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The Problem of Genesis in Husserl's Philosophy$
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Jacques Derrida

Print publication date: 2003

Print ISBN-13: 9780226143156

Published to Chicago Scholarship Online: March 2013

DOI: 10.7208/chicago/9780226143774.001.0001

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The History of Philosophy and the Transcendental Motive

The History of Philosophy and the Transcendental Motive

(p.170) 10 The History of Philosophy and the Transcendental Motive
The Problem of Genesis in Husserl's Philosophy
University of Chicago Press

This chapter outlines the fact that for the idea to be a priori idea of philosophy and idea of history, it is necessary that it should be indefinitely synthetic and in Krisis II, Husserl tries to explain the movement and the being of history that are oriented by the “ideal of universal philosophy.” Husserl conducts his research with a transcendental motive which should have merged itself with the idea of an alteration whose necessity shows that it is, in the same moment, fulfillment, and authentic constitution of history. The transcendental genesis itself was already described, in its very passivity, in terms of universal eidetic structures. The genesis of these structures, to be accessible to a theoretic gaze, had to be shaped by a teleology. Hence, Husserl's philosophy of history remains less than the phenomenological project.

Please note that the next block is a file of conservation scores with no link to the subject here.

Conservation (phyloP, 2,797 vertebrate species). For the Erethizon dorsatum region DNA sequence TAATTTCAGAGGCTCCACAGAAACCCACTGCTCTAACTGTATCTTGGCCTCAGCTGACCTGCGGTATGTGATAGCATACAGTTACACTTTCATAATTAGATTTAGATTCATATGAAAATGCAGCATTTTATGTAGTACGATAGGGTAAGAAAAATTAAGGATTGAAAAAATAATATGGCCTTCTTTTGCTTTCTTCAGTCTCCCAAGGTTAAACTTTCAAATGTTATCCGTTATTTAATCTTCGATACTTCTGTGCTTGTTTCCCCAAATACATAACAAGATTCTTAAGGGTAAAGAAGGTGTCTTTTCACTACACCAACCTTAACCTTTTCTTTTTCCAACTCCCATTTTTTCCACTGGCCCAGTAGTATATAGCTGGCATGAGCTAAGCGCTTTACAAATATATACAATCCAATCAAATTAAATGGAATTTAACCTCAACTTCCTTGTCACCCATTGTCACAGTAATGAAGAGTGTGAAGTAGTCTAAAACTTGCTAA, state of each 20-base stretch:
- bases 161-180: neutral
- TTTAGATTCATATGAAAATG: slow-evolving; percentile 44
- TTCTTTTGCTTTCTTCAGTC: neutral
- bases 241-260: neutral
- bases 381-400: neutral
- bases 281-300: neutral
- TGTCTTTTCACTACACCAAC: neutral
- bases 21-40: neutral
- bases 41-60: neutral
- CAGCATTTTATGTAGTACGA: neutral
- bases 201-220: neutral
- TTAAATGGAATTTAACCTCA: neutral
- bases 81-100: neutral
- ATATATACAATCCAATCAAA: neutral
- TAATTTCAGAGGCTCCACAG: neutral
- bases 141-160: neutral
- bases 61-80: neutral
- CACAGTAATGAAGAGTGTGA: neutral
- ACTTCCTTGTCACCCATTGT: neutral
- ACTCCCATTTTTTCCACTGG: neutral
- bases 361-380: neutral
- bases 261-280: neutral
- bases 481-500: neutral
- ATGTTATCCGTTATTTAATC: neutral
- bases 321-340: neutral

Keywords:   Husserl, phenomenological project, philosophy, transcendental motive, history, transcendental genesis

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